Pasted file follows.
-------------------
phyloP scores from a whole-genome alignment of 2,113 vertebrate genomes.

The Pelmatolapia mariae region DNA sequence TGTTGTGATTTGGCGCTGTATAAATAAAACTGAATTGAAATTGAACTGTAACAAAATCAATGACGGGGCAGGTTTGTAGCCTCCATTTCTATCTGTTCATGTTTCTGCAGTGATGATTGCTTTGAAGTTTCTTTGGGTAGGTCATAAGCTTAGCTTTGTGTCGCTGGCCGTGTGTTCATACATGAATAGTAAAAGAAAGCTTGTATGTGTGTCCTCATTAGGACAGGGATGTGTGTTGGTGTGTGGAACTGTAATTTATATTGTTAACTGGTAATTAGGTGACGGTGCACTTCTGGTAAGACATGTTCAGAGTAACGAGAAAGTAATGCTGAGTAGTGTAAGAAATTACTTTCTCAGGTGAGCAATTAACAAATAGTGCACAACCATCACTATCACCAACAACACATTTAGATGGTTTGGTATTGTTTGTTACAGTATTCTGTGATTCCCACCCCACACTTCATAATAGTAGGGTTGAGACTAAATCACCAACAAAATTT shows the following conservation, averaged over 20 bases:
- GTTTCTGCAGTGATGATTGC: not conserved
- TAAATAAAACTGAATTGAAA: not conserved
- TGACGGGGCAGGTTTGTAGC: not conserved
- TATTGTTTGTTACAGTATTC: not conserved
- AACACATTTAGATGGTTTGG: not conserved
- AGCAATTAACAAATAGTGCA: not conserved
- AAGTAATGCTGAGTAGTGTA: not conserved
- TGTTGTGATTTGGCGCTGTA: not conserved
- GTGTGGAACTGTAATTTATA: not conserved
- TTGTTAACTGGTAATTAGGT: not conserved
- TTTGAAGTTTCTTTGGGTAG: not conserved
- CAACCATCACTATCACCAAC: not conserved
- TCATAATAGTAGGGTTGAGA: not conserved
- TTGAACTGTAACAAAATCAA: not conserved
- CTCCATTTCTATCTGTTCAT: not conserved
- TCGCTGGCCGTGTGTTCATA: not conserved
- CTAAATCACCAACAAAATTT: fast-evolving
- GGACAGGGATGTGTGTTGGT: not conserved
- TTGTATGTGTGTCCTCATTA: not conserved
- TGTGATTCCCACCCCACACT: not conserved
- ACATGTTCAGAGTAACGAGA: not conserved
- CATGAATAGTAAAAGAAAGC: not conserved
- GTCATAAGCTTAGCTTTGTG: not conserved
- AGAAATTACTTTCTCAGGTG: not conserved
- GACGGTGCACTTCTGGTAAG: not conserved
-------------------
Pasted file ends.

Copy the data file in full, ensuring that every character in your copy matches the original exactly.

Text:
phyloP scores from a whole-genome alignment of 2,113 vertebrate genomes.

The Pelmatolapia mariae region DNA sequence TGTTGTGATTTGGCGCTGTATAAATAAAACTGAATTGAAATTGAACTGTAACAAAATCAATGACGGGGCAGGTTTGTAGCCTCCATTTCTATCTGTTCATGTTTCTGCAGTGATGATTGCTTTGAAGTTTCTTTGGGTAGGTCATAAGCTTAGCTTTGTGTCGCTGGCCGTGTGTTCATACATGAATAGTAAAAGAAAGCTTGTATGTGTGTCCTCATTAGGACAGGGATGTGTGTTGGTGTGTGGAACTGTAATTTATATTGTTAACTGGTAATTAGGTGACGGTGCACTTCTGGTAAGACATGTTCAGAGTAACGAGAAAGTAATGCTGAGTAGTGTAAGAAATTACTTTCTCAGGTGAGCAATTAACAAATAGTGCACAACCATCACTATCACCAACAACACATTTAGATGGTTTGGTATTGTTTGTTACAGTATTCTGTGATTCCCACCCCACACTTCATAATAGTAGGGTTGAGACTAAATCACCAACAAAATTT shows the following conservation, averaged over 20 bases:
- GTTTCTGCAGTGATGATTGC: not conserved
- TAAATAAAACTGAATTGAAA: not conserved
- TGACGGGGCAGGTTTGTAGC: not conserved
- TATTGTTTGTTACAGTATTC: not conserved
- AACACATTTAGATGGTTTGG: not conserved
- AGCAATTAACAAATAGTGCA: not conserved
- AAGTAATGCTGAGTAGTGTA: not conserved
- TGTTGTGATTTGGCGCTGTA: not conserved
- GTGTGGAACTGTAATTTATA: not conserved
- TTGTTAACTGGTAATTAGGT: not conserved
- TTTGAAGTTTCTTTGGGTAG: not conserved
- CAACCATCACTATCACCAAC: not conserved
- TCATAATAGTAGGGTTGAGA: not conserved
- TTGAACTGTAACAAAATCAA: not conserved
- CTCCATTTCTATCTGTTCAT: not conserved
- TCGCTGGCCGTGTGTTCATA: not conserved
- CTAAATCACCAACAAAATTT: fast-evolving
- GGACAGGGATGTGTGTTGGT: not conserved
- TTGTATGTGTGTCCTCATTA: not conserved
- TGTGATTCCCACCCCACACT: not conserved
- ACATGTTCAGAGTAACGAGA: not conserved
- CATGAATAGTAAAAGAAAGC: not conserved
- GTCATAAGCTTAGCTTTGTG: not conserved
- AGAAATTACTTTCTCAGGTG: not conserved
- GACGGTGCACTTCTGGTAAG: not conserved